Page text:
Health equity in Spanish-speaking communities, says Dana Pilla, continues to be a major crisis.
It’s a global issue, explains the assistant teaching professor at Rutgers University–Camden, but nonetheless one that is very much close to home, affecting Spanish-speaking people in Camden and the southern New Jersey region.
“This is due in part to the fact that many health professionals lack the ability to communicate and interact with this population in their native language, and provide culturally sensitive care,” says the lifelong Cherry Hill resident.
A group of bilingual Rutgers–Camden students is now doing its part to help fill that void.
Students in Pilla’s advanced-level “Spanish for Health Professions” course are currently providing bilingual support at the Salvation Army Ray and Joan Kroc Corps Community Center, a large-scale health and wellness facility open to the public in Camden.
Pilla, a Rutgers–Camden civic engagement faculty fellow, explains that while many residents in the surrounding community speak Spanish exclusively, the Kroc Center doesn’t have many employees on staff who speak the language. The center recognizes the need, she says, and with limited resources, has been working with her “to bridge that gap” and provide this much-needed assistance.
“We spent a year coming up with a game plan for how we can utilize Rutgers–Camden students,” says Pilla, who leads introductory to advanced levels of the Spanish for Health Professions course, designed to prepare students to communicate with, treat, and serve Spanish-speaking persons in a variety of health-care settings.
Students in the civic engagement course – all of whom have an advanced level of proficiency in Spanish – have been periodically visiting the Kroc Center as a class, in addition to completing six to eight service hours on their own, to assist as needed with a variety of initiatives.
Along the way, says Pilla, the Rutgers–Camden students are finding that developing language skills is more than just finding new meanings; it’s about sharing meaningful experiences.
“They are seeing the practical application of why they are studying the language,” she says. “We are showing them that they can be part of this movement to promote health equity by using their language skills for the benefit of others.”
The Rutgers–Camden students recently conducted “holiday assistance interviews,” registering Spanish-speaking residents who wish to receive donated holiday food baskets and toys.
The students are now creating bilingual recipe cards that utilize ingredients found in the on-site food pantry and fit the U.S. Department of Agriculture’s MyPlate model for healthy eating. The students also plan to visit the center in early December to assist residents shopping in the food pantry.
In addition, the students are designing a series of Spanish-language print media – such as posters and flyers – highlighting programs, services, and upcoming events at the center.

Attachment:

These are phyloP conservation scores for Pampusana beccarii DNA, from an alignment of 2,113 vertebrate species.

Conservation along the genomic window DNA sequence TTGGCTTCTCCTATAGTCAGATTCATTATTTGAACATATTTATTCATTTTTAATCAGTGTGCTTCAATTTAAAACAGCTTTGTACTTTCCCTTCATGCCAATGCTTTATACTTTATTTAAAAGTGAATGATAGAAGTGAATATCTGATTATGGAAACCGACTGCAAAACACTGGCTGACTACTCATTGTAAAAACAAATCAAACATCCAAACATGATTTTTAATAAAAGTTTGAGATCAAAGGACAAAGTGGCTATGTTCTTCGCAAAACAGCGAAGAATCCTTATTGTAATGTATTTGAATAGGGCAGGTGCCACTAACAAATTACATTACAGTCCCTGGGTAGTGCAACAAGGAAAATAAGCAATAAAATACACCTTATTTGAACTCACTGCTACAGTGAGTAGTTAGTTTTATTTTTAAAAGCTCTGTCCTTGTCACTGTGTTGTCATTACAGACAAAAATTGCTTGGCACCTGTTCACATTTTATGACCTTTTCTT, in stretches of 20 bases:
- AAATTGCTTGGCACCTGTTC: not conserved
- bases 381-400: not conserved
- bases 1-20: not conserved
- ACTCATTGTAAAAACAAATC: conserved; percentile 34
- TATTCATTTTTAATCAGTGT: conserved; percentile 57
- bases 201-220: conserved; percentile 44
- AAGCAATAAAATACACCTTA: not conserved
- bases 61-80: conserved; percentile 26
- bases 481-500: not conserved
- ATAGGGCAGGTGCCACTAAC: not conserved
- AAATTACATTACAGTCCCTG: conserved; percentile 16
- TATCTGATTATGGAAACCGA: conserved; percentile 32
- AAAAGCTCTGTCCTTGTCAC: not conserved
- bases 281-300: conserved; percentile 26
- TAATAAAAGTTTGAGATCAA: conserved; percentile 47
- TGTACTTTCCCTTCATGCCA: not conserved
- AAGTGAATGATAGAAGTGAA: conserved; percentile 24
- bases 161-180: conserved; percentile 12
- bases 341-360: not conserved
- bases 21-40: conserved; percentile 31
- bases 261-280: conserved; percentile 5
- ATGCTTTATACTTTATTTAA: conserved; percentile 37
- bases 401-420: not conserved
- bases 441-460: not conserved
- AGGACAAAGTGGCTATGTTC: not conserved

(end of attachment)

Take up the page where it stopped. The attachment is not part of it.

“The ultimate goal is to make the Kroc Center more bilingual-friendly,” says Pilla, who notes that a Rutgers–Camden student has also been serving an internship at the center. “When people walk in, we want them to see the signage written in Spanish, which is welcoming and inviting to people from the Hispanic community.”
Pilla credits Rutgers University–Camden for giving her the opportunity to create a curriculum centered on real-life experiences that will not only benefit her students in their prospective careers, but also allow them to see how other people live and, just as importantly, how major, global health issues are affecting those in their own communities.
“It shows these students a different worldview,” says Pilla, who hopes to replicate the students’ contributions at other area organizations in need of bilingual support. “Maybe they’ve never interacted with people living in poverty or with those who don’t have access to healthy food. You can read journal articles about these issues in class, but when you see the actual struggle and talk with people experiencing the effects of poverty, it gives you a whole new perspective.”
Pilla adds that having effective bilingual skills is no longer just an asset for many health professionals; it’s a necessity for anyone entering the field. In addition to taking individual classes, Rutgers students are eligible to complete an internal certificate program in “Spanish for the Health Professions,” which recently won a 2018 American Association of Colleges of Nursing (AACN) Innovations in Professional Nursing Education Award.
The program seeks to promote health equity for underserved Latino and immigrant populations by strengthening Spanish language skills among future health-care professionals. The total project amount is supported by a grant awarded to the Rutgers School of Nursing–Camden and accepted by Dean Donna Nickitas from the U.S. Department of Education’s International and Foreign Language Education office.
In the spring, Rutgers–Camden will also begin offering a certificate program in “Community Interpreting,” which will enable certificate graduates to be employed at any medical facility in the United States as a qualified medical interpreter.
“These programs are real game-changers,” says Pilla, “not only for the students, but for us in terms of helping the students do meaningful work in the community.”